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Gordon Brown, like Tony Blair, has been keen to build a speech-making career. For example, he is paid £71,544 for two weeks work making the odd speech at New York University. He also got paid £62,181 for four hours work in Lagos, Nigeria. However, he is finding it difficult to compete with Tony Blair, who is the world's highest-paid public speaker. For example, he received £400,000 for two 30-minute lectures in the Philippines.

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  • 4 weeks later...

Colin Powell, the US secretary of state at the time of the Iraq invasion, has called on the CIA and Pentagon to explain why they failed to alert him to the unreliability of a key source behind claims of Saddam Hussein's bio-weapons capability.

Responding to the Guardian's revelation that the source, Rafid Ahmed Alwan al-Janabi or "Curveball" as his US and German handlers called him, admitted fabricating evidence of Iraq's secret biological weapons programme, Powell said that questions should be put to the US agencies involved in compiling the case for war.

In particular he singled out the CIA and the Defence Intelligence Agency – the Pentagon's military intelligence arm. Janabi, an Iraqi defector, was used as the primary source by the Bush administration to justify invading Iraq in March 2003. Doubts about his credibility circulated before the war and have been confirmed by his admission this week that he lied.

Powell said that the CIA and DIA should face questions about why they failed to sound the alarm about Janabi. He demanded to know why it had not been made clear to him that Curveball was totally unreliable before false information was put into the key intelligence assessment, or NIE, put before Congress, into the president's state of the union address two months before the war and into his own speech to the UN.

"It has been known for several years that the source called Curveball was totally unreliable," he told the Guardian . "The question should be put to the CIA and the DIA as to why this wasn't known before the false information was put into the NIE sent to Congress, the president's state of the union address and my 5 February presentation to the UN."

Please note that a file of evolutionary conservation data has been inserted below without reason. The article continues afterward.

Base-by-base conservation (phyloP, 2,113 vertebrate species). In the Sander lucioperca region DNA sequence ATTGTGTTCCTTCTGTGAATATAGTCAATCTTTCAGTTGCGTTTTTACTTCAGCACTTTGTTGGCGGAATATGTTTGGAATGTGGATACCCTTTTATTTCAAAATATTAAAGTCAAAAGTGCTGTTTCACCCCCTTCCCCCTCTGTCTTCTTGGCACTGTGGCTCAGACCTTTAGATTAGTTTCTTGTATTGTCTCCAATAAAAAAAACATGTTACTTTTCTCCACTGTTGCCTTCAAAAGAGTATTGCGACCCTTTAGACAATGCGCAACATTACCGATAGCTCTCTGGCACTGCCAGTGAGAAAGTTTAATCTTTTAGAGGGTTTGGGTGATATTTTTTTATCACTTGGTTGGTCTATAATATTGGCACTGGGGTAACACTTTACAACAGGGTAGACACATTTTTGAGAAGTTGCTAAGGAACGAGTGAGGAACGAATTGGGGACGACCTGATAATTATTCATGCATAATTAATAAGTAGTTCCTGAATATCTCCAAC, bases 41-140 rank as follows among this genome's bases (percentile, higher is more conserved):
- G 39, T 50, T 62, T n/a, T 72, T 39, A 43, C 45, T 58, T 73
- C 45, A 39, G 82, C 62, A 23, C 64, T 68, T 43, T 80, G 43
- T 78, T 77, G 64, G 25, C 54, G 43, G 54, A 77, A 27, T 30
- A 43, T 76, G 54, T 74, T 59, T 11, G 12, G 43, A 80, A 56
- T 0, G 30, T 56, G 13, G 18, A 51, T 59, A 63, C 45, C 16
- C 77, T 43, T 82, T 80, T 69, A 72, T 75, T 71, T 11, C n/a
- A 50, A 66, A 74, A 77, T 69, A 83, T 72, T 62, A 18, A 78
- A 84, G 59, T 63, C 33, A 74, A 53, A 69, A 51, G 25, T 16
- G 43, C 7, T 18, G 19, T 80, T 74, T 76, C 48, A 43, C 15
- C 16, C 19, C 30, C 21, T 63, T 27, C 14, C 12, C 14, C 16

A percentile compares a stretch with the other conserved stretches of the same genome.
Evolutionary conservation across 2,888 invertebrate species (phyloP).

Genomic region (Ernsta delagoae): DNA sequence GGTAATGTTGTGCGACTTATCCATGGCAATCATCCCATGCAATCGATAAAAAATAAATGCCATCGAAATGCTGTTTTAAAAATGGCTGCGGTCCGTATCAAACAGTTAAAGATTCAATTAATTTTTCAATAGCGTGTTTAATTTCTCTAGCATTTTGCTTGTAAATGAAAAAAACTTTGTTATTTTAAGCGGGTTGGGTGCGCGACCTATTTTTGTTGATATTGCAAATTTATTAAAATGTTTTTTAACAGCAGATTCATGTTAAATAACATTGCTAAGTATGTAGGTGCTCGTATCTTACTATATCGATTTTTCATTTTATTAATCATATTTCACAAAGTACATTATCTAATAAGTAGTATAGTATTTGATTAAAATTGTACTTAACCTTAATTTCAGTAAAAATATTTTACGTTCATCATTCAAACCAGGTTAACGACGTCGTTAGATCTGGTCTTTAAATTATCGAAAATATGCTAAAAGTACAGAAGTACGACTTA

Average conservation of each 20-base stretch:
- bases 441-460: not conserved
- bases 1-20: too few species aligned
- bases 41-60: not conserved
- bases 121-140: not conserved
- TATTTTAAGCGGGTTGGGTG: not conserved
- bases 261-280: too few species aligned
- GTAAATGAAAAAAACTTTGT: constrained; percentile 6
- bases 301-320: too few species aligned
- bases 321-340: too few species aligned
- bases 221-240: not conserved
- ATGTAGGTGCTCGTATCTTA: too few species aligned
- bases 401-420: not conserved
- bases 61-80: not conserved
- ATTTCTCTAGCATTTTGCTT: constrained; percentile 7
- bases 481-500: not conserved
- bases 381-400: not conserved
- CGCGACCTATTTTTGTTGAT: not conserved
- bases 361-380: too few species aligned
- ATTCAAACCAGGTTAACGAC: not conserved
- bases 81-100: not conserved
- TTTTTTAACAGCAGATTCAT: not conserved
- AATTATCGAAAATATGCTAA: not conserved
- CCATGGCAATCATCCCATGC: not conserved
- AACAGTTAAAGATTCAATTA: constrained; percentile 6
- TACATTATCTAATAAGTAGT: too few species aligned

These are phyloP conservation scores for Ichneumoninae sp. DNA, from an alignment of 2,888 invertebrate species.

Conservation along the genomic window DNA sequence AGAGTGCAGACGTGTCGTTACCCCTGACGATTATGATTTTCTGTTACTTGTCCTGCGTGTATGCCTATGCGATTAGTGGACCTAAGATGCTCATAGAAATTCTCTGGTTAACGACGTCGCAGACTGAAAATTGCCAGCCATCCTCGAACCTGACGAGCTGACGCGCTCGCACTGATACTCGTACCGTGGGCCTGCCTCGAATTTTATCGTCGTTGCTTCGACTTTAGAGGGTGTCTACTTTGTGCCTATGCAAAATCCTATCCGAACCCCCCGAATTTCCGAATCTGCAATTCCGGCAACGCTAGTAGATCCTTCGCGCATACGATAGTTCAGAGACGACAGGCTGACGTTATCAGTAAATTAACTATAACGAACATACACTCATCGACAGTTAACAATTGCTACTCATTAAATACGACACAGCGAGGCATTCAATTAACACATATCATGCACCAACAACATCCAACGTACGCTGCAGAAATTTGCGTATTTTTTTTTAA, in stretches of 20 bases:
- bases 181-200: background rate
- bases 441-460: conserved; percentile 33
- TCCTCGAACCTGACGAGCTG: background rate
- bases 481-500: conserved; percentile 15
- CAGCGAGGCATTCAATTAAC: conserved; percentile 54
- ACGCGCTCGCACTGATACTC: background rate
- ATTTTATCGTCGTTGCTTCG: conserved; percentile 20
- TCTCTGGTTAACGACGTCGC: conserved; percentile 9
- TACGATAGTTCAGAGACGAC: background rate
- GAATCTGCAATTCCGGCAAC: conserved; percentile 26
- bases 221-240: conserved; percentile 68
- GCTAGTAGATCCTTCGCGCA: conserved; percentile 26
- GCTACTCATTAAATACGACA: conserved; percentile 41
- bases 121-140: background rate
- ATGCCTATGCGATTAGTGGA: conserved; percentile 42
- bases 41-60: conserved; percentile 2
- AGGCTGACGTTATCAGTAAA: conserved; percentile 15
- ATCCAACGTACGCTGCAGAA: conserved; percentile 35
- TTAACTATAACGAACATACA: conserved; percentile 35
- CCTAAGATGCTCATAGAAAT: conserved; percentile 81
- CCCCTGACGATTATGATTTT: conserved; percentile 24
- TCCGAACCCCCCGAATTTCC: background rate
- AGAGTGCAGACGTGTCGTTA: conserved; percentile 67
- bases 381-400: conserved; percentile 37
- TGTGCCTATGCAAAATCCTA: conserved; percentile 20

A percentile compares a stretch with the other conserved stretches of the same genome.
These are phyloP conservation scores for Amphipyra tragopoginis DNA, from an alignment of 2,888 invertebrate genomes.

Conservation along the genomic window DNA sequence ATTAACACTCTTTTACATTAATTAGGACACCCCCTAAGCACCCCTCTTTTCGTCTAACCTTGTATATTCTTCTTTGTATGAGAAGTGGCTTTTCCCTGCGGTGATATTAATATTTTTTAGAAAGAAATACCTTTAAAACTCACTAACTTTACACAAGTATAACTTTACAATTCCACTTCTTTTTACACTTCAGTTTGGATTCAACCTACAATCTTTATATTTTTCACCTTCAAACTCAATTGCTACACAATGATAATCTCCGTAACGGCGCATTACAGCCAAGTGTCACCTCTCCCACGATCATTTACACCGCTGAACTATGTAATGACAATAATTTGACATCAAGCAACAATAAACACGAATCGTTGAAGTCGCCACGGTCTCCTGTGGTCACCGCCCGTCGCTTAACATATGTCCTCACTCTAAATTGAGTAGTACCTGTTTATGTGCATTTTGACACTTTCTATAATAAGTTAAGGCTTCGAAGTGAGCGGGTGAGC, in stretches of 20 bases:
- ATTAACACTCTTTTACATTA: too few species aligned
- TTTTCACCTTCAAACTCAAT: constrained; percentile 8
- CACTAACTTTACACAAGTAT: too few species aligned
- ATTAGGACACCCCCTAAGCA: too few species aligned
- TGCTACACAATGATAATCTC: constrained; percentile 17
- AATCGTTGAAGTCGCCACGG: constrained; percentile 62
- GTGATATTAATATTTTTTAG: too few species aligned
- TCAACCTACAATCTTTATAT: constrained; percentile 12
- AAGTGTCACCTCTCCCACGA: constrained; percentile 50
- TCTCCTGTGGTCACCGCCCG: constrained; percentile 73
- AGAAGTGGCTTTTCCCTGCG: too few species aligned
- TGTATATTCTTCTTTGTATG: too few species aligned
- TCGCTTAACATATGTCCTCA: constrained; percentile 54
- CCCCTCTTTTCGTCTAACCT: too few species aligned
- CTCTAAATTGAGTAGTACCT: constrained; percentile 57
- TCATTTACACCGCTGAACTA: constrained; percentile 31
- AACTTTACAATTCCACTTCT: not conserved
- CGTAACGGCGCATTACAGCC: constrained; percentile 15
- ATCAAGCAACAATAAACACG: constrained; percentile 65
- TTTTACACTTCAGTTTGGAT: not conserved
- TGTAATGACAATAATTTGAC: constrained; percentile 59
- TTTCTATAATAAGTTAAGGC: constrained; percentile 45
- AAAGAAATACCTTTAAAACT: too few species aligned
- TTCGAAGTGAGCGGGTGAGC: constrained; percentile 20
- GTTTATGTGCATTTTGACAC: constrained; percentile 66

On 5 February 2003, a month before the invasion, Powell went before the UN security council to make the case for war. In his speech he referred to "firsthand descriptions of biological weapons factories on wheels and on rails … The source was an eyewitness who supervised one of these facilities". It is now known that the source, Janabi, made up the story.

Curveball told the Guardian he welcomed Powell's demand. "It's great," he said tonight. "The BND [German intelligence] knew in 2000 that I was lying after they talked to my former boss, Dr Bassil Latif, who told them there were no mobile bioweapons factories. For 18 months after that they left me alone because they knew I was telling lies even though I never admitted it. Believe me, back then, I thought the whole thing was over for me.

"Then all of a sudden [in the run up to the 2003 invasion] they came back to me and started asking for more details about what I had told them. I still don't know why the BND then passed on my information to the CIA and it ended up in Powell's speech.

"I want there to be an inquiry so that people will know the truth. So many lies have been told about me over the years. I finally want the truth to come out."

Powell has previously expressed regret about the role he unwittingly played in passing on false information to the UN, saying it had put a blot on his career. But his latest comments increase pressure on the intelligence agencies and their former chiefs to divulge what they knew at the time and why they failed to filter out such a bad source.

George Tenet, then head of the CIA, is particularly in the firing line. He failed to pass on warnings from German intelligence about Curveball's reliability.

Tenet put out a statement on his website in response to Curveball's admission. He said: "The handling of this matter is certainly a textbook case of how not to deal with defector provided material. But the latest reporting of the subject repeats and amplifies a great deal of misinformation."

Tenet refers to his own 2007 memoir on the war, At the Centre of the Storm, in which he insists that the first he heard about Curveball's unreliability was two years after the invasion – "too late to do a damn thing about it".

In the light of Curveball's confession, politicians in Iraq called for his permanent exile and scorned his claim to want to return to his motherland and build a political party. "He is a xxxx, he will not serve his country," said one Iraqi MP. In his adopted home of Germany, MPs are demanding to know why the BND, paid Curveball £2,500 a month for at least five years after they knew he had lied.

Hans-Christian Ströbele, a Green MP, said Janabi had arguably violated a German law which makes warmongering illegal. Under the law, it is a criminal offence to do anything "with the intent to disturb the peaceful relations between nations, especially anything that leads to an aggressive war", he said. The maximum penalty is life imprisonment, he added, though he did not expect it would ever come to that.